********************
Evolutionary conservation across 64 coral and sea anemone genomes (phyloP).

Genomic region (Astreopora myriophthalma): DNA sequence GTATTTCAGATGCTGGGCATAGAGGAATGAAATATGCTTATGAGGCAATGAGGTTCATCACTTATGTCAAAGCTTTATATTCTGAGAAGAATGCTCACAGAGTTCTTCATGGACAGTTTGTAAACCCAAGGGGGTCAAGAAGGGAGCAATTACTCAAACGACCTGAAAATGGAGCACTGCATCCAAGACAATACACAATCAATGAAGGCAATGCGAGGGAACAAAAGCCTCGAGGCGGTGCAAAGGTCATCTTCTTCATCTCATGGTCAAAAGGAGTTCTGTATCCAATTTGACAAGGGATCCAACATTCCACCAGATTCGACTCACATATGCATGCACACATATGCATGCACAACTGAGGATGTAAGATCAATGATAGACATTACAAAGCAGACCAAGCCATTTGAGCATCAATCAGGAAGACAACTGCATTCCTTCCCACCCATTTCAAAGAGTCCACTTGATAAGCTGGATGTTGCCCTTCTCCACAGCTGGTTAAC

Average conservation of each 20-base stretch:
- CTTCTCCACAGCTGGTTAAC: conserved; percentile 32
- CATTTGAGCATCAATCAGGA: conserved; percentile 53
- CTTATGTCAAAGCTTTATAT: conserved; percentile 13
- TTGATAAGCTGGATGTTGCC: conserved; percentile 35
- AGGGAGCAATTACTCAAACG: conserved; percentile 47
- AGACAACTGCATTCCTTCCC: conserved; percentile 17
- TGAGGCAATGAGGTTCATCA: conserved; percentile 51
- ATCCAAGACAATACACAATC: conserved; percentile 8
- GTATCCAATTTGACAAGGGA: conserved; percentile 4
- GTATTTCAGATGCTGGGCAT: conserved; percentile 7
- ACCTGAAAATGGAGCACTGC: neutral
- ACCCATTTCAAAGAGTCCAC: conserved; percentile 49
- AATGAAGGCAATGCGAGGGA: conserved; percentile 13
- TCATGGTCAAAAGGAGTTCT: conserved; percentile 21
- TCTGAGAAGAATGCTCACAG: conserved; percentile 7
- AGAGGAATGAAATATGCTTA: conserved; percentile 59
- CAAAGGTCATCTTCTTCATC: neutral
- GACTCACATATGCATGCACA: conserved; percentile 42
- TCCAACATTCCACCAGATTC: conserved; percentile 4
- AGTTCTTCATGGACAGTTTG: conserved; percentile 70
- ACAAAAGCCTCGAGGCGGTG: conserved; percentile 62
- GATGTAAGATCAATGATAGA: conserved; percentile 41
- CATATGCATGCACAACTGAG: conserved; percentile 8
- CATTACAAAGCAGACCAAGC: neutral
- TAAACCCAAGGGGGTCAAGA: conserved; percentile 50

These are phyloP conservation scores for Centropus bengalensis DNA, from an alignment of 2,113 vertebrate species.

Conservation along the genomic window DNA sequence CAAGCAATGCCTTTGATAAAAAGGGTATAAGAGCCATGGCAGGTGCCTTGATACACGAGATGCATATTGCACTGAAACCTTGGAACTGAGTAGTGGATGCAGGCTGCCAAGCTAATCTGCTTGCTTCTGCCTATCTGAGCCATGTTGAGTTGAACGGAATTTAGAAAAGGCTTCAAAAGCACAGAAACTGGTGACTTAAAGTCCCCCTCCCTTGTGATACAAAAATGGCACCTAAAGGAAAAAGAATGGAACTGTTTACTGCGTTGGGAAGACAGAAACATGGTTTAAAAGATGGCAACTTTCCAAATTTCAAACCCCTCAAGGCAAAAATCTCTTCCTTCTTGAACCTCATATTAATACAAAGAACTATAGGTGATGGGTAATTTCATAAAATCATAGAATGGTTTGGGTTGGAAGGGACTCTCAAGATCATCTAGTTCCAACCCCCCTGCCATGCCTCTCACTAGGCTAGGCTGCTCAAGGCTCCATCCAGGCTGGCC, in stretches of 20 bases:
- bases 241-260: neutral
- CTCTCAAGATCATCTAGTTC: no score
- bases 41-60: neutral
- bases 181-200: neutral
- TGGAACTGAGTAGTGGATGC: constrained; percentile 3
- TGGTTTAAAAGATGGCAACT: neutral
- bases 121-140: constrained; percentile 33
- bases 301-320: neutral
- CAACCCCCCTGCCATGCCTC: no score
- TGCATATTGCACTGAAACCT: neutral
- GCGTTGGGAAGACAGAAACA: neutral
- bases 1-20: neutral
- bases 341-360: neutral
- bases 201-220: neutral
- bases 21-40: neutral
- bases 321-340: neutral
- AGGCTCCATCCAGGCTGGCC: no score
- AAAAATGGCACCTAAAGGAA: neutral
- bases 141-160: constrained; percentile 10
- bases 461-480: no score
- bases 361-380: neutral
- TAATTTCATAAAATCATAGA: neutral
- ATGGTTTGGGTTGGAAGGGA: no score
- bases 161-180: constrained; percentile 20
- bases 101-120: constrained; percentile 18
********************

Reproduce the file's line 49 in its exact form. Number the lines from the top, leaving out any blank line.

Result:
- bases 141-160: constrained; percentile 10